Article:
Windows Tile Updater (Part 4 - rationalise the code)

May 20, 2014

From Part 3 of this tutorial, we finished with a small program running on both Windows 8.1 and Phone 8. It shared most of its business logic, but replicated the XAML. It had an ugly even handler to deal with the single action that it performed. In this post, I’m going to attempt to change this to use the MVVM architecture. I’m also going to do this without using a third party framework.

MVVM

If we are to migrate this to an MVVM pattern, then we will need to do the following: 1. Create a view model 2. Bind the view, to the view model 3. Create a model (the business / tile logic that we have is already a model of sorts).

View Model

I usually find it easier to work from the View Model first.

Note: I’d normally create this as a separate PCL, but it would appear that shared projects are limited in that they cannot reference any other projects. I found no documentation from MS to say why, or even confirm this was the case. This may well be the subject of a future post.

Anyway, we can create the view model in the shared project:

createmodelinsharedproject

Let’s start with the properties:



namespace TileUpdater.ViewModel
{
    public class MainViewModel : INotifyPropertyChanged
    {
        private static MainViewModel \_mvm;
        public static MainViewModel MVM
        {
            get
            {
                if (\_mvm == null)
                    \_mvm = new MainViewModel();

                return \_mvm;
            }
        }

        private string \_imagePath = @"c:locationimage.png";
        public string ImagePath
        {
            get { return \_imagePath; }
            set
            {
                SetProperty(ref \_imagePath, value);
            }
        }

        private string \_displayText;
        public string DisplayText
        {
            get { return \_displayText; }
            set
            {
                SetProperty(ref \_displayText, value);
            }
        }

        public event PropertyChangedEventHandler PropertyChanged;

        protected bool SetProperty(ref T storage, T value, [CallerMemberName] String propertyName = null)
        {
            if (Equals(storage, value))
            {
                return false;
            }

            storage = value;
            OnPropertyChanged(propertyName);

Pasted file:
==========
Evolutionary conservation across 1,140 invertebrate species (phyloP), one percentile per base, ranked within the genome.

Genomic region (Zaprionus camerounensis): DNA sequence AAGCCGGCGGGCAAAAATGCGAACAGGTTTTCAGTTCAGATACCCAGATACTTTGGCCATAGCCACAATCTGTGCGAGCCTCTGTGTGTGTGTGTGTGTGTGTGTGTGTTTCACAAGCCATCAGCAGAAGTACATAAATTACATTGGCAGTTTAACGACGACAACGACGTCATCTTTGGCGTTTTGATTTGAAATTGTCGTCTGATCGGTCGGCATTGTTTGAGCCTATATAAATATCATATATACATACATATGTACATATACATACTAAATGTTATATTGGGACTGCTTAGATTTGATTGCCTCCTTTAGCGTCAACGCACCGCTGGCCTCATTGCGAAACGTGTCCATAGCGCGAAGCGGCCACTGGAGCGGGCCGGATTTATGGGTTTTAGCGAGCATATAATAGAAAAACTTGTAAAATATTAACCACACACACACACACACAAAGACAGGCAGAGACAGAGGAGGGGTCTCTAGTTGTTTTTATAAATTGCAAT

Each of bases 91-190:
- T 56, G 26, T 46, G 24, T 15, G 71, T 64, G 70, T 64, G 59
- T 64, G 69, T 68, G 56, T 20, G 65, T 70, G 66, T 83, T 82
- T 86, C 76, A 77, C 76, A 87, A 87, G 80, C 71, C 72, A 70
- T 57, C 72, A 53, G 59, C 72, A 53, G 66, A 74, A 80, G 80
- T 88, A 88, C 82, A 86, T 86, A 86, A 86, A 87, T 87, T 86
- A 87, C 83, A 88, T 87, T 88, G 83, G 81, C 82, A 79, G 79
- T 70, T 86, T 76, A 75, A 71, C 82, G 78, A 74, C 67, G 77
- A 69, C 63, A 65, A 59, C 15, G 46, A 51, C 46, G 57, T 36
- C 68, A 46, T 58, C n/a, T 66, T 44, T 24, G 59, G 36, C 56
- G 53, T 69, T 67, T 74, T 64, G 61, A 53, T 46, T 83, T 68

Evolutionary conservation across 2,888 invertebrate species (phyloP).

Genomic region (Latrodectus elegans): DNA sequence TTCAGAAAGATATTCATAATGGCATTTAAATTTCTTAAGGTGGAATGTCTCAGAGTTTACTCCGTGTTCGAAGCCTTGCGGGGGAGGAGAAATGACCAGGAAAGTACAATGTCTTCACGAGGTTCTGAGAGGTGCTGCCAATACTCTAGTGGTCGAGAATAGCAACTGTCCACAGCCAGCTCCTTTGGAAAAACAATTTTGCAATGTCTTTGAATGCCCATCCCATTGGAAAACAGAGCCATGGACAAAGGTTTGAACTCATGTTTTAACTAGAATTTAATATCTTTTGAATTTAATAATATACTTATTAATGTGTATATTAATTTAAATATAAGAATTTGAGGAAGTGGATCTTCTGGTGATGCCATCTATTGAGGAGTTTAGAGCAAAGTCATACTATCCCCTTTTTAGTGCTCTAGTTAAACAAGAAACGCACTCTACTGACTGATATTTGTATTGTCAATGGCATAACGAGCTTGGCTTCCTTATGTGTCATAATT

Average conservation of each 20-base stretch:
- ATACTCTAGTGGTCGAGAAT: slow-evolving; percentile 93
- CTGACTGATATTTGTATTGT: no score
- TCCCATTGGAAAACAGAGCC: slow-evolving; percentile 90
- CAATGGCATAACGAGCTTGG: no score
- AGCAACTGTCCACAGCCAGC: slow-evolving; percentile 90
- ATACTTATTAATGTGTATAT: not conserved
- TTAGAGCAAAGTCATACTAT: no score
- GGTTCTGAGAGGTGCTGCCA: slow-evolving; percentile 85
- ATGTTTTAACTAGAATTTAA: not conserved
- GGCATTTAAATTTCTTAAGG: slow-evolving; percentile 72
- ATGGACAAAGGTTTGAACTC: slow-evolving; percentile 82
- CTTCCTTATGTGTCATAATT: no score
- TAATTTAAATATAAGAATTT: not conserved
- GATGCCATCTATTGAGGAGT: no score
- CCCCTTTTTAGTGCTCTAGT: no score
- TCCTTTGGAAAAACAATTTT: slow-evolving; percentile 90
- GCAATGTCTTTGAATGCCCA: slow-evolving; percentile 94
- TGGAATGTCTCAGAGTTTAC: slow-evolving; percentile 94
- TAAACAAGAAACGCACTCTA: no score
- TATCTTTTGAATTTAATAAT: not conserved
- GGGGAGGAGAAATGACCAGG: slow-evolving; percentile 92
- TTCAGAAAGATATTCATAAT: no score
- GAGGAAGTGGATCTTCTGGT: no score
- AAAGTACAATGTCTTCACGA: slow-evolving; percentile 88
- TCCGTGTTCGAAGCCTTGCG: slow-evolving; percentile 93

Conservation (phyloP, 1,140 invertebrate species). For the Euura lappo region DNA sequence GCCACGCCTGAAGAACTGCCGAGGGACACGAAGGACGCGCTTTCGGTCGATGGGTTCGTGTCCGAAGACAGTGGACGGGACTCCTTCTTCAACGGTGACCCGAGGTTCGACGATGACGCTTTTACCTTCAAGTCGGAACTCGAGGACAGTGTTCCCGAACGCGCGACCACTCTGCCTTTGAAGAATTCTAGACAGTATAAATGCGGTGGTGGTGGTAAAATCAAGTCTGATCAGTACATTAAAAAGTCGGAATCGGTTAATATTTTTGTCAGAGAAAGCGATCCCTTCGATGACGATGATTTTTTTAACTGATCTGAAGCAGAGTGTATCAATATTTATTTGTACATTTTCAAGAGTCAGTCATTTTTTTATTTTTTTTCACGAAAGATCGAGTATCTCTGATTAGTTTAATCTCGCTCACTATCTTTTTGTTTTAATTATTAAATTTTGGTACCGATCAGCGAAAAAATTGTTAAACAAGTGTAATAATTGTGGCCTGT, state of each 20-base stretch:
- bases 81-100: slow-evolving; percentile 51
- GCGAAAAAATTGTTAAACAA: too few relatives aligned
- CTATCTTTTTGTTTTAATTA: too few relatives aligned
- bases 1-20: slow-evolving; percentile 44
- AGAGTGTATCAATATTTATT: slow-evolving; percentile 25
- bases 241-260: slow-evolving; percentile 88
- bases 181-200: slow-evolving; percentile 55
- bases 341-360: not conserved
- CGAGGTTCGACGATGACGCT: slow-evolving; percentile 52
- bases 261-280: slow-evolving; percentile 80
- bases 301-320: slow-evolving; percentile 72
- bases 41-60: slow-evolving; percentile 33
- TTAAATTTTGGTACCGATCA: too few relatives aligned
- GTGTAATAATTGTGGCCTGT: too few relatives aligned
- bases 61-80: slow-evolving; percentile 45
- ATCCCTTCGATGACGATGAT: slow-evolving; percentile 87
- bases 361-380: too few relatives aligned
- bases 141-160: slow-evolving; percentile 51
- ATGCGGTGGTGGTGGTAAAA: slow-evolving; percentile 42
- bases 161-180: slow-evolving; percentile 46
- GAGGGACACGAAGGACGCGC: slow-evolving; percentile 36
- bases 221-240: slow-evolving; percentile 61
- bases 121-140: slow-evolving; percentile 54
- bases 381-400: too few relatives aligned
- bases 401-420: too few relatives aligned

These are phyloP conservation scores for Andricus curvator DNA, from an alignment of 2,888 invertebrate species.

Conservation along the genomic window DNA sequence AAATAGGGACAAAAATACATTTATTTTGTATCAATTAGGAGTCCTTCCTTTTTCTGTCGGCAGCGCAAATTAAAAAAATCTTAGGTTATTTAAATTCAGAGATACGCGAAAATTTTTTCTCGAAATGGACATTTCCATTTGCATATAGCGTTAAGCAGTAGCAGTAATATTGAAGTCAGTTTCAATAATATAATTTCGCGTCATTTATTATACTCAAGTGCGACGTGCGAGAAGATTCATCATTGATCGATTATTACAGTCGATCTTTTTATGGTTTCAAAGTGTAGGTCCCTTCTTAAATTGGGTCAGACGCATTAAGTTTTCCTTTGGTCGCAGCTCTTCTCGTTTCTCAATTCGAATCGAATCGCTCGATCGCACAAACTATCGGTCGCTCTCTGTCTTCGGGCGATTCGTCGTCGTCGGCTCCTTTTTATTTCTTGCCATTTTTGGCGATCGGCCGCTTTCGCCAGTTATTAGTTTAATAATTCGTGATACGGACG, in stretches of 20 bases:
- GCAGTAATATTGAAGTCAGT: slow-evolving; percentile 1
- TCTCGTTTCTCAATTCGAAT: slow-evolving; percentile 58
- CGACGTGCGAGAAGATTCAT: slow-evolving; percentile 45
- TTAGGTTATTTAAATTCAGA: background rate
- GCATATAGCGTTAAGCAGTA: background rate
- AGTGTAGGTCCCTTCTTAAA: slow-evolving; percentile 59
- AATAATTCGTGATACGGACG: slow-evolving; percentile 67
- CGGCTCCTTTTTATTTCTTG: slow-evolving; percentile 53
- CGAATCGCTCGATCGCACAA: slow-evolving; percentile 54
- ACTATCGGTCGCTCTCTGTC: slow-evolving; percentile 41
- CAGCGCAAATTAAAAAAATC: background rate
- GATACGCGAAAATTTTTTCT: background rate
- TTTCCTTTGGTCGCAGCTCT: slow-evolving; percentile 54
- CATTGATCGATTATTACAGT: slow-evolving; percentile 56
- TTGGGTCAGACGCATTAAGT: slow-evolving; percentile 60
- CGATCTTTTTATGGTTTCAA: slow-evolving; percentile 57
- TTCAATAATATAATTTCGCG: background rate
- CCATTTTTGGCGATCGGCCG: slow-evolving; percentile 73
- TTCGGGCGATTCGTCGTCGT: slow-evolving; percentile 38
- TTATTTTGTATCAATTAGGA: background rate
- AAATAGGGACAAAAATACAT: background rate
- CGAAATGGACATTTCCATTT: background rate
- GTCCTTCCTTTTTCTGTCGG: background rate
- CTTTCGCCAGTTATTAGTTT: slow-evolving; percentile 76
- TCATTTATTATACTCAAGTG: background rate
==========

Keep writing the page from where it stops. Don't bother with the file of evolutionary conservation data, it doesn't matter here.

return true;
        }

        private void OnPropertyChanged([CallerMemberName]string caller = null)
        {
            var handler = PropertyChanged;
            if (handler != null)
            {
                handler(this, new PropertyChangedEventArgs(caller));
            }
        }
    }
}

And bind them to the Windows 8 view:

[sourcecode language=“XML”]

        Image            
        
    
    
    Text
        
    

    Update



**Quick explanation**

I simply created a singleton instance of the view model.  Did I have to create a singleton? No - there's a hundred different ways I could have done this; if I had several view models then you could create a small dictionary with them in (in the style of MVVMLight).  I specifically didn't want to use a framework here, and I didn't want to overcomplicate - say what you like about singletons, but they are simple.

**Now let's bind the phone**

Take the XAML in the Windows 8 XAML and paste it into MainPage.xaml:

[sourcecode language="XML"]
…
DataContext="{Binding MVM, Source={StaticResource MainViewModel}}">
    Image            
            
        
        
        Text
            
        

        Update
    

Command Binding

The next step is to bind the commands. MVVM Light allows RelayCommand for this purpose, but let’s see what we can do on our own.

The first step is to bind the command. For now, let’s just do this in the Windows 8 MainPage.xaml:


        
        Update

We’ve now bound the command, but have nothing to bind. Without a framework, this is very much a matter of rolling your own. First, you need to add the command:

addupdatecommand

The implementation is quite simple:


namespace TileUpdater.ViewModel
{
    class UpdateCommand : ICommand
    {
        public bool CanExecute(object parameter)
        {
            return true;
        }

        public event EventHandler CanExecuteChanged;

        public void Execute(object parameter)
        {
            TileUpdater.UpdateTile.UpdateTileImage();
        }
    }
}

Finally, just link this up the the ViewModel (TileUpdater.Shared):


        private ICommand \_updateCommand;
        public ICommand UpdateCommand
        {
            get
            {
                if (\_updateCommand == null)
                {
                    \_updateCommand = new UpdateCommand();
                }
                return \_updateCommand;
            }
            set { \_updateCommand = value; }
        }

Needless to say that we need to make the same change in the phone app. The XAML for MainPage should be exactly the same:


        
        Update
    

What about the Model - isn’t this just VVM?

Okay - so, we’re now basically using the MVVM pattern. We don’t technically have a Model, though. Actually, TileUpdater is really the Model, so let’s simply call it one:

justcallitamodel

Conclusion

Now we’re running an MVVM pattern and sharing most of the code. However, there’s a lot of duplicate XAML, and the UI is a bit scrappy, so We’ll have a look at that in the next post.



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